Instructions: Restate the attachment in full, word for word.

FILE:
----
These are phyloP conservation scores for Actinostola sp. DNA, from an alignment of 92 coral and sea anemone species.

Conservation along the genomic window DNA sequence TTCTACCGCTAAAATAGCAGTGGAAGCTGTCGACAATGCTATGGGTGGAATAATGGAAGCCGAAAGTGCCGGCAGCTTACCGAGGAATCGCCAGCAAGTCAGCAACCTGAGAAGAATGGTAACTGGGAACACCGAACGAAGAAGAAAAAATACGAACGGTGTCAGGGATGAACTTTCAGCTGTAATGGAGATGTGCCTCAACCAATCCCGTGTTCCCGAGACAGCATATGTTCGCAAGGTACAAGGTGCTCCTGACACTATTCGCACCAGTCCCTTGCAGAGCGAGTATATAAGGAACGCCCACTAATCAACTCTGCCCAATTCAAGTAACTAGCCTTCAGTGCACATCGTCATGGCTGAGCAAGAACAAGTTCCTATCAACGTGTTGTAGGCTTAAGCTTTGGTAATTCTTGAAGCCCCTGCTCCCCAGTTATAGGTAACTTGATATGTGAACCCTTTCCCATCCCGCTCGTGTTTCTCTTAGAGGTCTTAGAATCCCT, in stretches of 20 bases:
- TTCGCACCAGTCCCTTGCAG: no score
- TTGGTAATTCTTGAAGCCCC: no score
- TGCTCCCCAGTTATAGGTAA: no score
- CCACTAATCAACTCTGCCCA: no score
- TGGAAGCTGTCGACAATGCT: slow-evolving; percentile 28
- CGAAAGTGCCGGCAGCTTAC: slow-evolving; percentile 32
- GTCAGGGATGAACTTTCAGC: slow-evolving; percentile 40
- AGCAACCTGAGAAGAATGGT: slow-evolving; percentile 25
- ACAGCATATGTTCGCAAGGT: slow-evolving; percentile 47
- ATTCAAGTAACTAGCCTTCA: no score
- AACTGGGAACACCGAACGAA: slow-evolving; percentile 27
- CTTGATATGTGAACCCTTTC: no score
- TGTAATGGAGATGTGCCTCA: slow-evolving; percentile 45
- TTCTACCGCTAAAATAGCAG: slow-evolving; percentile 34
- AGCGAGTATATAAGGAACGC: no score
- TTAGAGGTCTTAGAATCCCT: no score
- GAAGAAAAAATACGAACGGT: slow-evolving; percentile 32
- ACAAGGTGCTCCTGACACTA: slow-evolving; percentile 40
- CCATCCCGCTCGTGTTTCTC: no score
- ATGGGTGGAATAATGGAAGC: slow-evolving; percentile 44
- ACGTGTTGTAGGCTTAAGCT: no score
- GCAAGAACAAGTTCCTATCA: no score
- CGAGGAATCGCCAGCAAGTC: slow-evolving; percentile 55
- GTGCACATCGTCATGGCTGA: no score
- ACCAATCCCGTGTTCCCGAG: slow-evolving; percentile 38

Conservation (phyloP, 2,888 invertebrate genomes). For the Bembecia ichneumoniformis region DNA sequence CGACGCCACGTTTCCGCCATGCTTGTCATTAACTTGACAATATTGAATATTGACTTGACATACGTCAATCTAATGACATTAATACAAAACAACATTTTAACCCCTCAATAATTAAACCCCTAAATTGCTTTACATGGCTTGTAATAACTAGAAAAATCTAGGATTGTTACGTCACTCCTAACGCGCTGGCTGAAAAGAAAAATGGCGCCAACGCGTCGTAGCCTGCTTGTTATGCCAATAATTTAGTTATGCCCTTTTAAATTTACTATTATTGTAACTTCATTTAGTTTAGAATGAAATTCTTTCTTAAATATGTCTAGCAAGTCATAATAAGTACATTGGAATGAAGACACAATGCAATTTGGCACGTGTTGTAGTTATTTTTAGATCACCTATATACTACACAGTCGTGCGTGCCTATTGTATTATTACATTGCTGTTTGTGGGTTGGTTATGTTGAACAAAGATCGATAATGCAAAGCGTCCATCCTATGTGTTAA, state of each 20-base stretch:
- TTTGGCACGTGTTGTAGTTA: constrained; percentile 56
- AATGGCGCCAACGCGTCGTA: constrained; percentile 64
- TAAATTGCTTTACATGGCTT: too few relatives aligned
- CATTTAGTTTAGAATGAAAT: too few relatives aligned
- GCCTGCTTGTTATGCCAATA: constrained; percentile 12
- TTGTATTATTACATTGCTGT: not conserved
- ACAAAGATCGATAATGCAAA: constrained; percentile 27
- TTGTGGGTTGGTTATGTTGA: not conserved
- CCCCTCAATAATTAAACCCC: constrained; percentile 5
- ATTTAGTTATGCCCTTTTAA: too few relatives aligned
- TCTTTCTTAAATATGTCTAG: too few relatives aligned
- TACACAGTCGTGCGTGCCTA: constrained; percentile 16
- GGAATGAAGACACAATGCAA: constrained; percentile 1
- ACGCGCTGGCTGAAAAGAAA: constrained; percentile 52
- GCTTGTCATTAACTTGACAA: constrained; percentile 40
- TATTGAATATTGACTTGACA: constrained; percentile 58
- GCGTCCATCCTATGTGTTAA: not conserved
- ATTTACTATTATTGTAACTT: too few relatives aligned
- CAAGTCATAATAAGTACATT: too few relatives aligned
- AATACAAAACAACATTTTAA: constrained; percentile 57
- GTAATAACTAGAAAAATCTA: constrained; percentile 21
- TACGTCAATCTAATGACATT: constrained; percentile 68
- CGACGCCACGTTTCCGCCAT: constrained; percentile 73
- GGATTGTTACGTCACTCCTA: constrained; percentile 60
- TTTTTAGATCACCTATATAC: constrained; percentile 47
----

These are phyloP conservation scores for Actinostola sp. DNA, from an alignment of 92 coral and sea anemone species.

Conservation along the genomic window DNA sequence TTCTACCGCTAAAATAGCAGTGGAAGCTGTCGACAATGCTATGGGTGGAATAATGGAAGCCGAAAGTGCCGGCAGCTTACCGAGGAATCGCCAGCAAGTCAGCAACCTGAGAAGAATGGTAACTGGGAACACCGAACGAAGAAGAAAAAATACGAACGGTGTCAGGGATGAACTTTCAGCTGTAATGGAGATGTGCCTCAACCAATCCCGTGTTCCCGAGACAGCATATGTTCGCAAGGTACAAGGTGCTCCTGACACTATTCGCACCAGTCCCTTGCAGAGCGAGTATATAAGGAACGCCCACTAATCAACTCTGCCCAATTCAAGTAACTAGCCTTCAGTGCACATCGTCATGGCTGAGCAAGAACAAGTTCCTATCAACGTGTTGTAGGCTTAAGCTTTGGTAATTCTTGAAGCCCCTGCTCCCCAGTTATAGGTAACTTGATATGTGAACCCTTTCCCATCCCGCTCGTGTTTCTCTTAGAGGTCTTAGAATCCCT, in stretches of 20 bases:
- TTCGCACCAGTCCCTTGCAG: no score
- TTGGTAATTCTTGAAGCCCC: no score
- TGCTCCCCAGTTATAGGTAA: no score
- CCACTAATCAACTCTGCCCA: no score
- TGGAAGCTGTCGACAATGCT: slow-evolving; percentile 28
- CGAAAGTGCCGGCAGCTTAC: slow-evolving; percentile 32
- GTCAGGGATGAACTTTCAGC: slow-evolving; percentile 40
- AGCAACCTGAGAAGAATGGT: slow-evolving; percentile 25
- ACAGCATATGTTCGCAAGGT: slow-evolving; percentile 47
- ATTCAAGTAACTAGCCTTCA: no score
- AACTGGGAACACCGAACGAA: slow-evolving; percentile 27
- CTTGATATGTGAACCCTTTC: no score
- TGTAATGGAGATGTGCCTCA: slow-evolving; percentile 45
- TTCTACCGCTAAAATAGCAG: slow-evolving; percentile 34
- AGCGAGTATATAAGGAACGC: no score
- TTAGAGGTCTTAGAATCCCT: no score
- GAAGAAAAAATACGAACGGT: slow-evolving; percentile 32
- ACAAGGTGCTCCTGACACTA: slow-evolving; percentile 40
- CCATCCCGCTCGTGTTTCTC: no score
- ATGGGTGGAATAATGGAAGC: slow-evolving; percentile 44
- ACGTGTTGTAGGCTTAAGCT: no score
- GCAAGAACAAGTTCCTATCA: no score
- CGAGGAATCGCCAGCAAGTC: slow-evolving; percentile 55
- GTGCACATCGTCATGGCTGA: no score
- ACCAATCCCGTGTTCCCGAG: slow-evolving; percentile 38

Conservation (phyloP, 2,888 invertebrate genomes). For the Bembecia ichneumoniformis region DNA sequence CGACGCCACGTTTCCGCCATGCTTGTCATTAACTTGACAATATTGAATATTGACTTGACATACGTCAATCTAATGACATTAATACAAAACAACATTTTAACCCCTCAATAATTAAACCCCTAAATTGCTTTACATGGCTTGTAATAACTAGAAAAATCTAGGATTGTTACGTCACTCCTAACGCGCTGGCTGAAAAGAAAAATGGCGCCAACGCGTCGTAGCCTGCTTGTTATGCCAATAATTTAGTTATGCCCTTTTAAATTTACTATTATTGTAACTTCATTTAGTTTAGAATGAAATTCTTTCTTAAATATGTCTAGCAAGTCATAATAAGTACATTGGAATGAAGACACAATGCAATTTGGCACGTGTTGTAGTTATTTTTAGATCACCTATATACTACACAGTCGTGCGTGCCTATTGTATTATTACATTGCTGTTTGTGGGTTGGTTATGTTGAACAAAGATCGATAATGCAAAGCGTCCATCCTATGTGTTAA, state of each 20-base stretch:
- TTTGGCACGTGTTGTAGTTA: constrained; percentile 56
- AATGGCGCCAACGCGTCGTA: constrained; percentile 64
- TAAATTGCTTTACATGGCTT: too few relatives aligned
- CATTTAGTTTAGAATGAAAT: too few relatives aligned
- GCCTGCTTGTTATGCCAATA: constrained; percentile 12
- TTGTATTATTACATTGCTGT: not conserved
- ACAAAGATCGATAATGCAAA: constrained; percentile 27
- TTGTGGGTTGGTTATGTTGA: not conserved
- CCCCTCAATAATTAAACCCC: constrained; percentile 5
- ATTTAGTTATGCCCTTTTAA: too few relatives aligned
- TCTTTCTTAAATATGTCTAG: too few relatives aligned
- TACACAGTCGTGCGTGCCTA: constrained; percentile 16
- GGAATGAAGACACAATGCAA: constrained; percentile 1
- ACGCGCTGGCTGAAAAGAAA: constrained; percentile 52
- GCTTGTCATTAACTTGACAA: constrained; percentile 40
- TATTGAATATTGACTTGACA: constrained; percentile 58
- GCGTCCATCCTATGTGTTAA: not conserved
- ATTTACTATTATTGTAACTT: too few relatives aligned
- CAAGTCATAATAAGTACATT: too few relatives aligned
- AATACAAAACAACATTTTAA: constrained; percentile 57
- GTAATAACTAGAAAAATCTA: constrained; percentile 21
- TACGTCAATCTAATGACATT: constrained; percentile 68
- CGACGCCACGTTTCCGCCAT: constrained; percentile 73
- GGATTGTTACGTCACTCCTA: constrained; percentile 60
- TTTTTAGATCACCTATATAC: constrained; percentile 47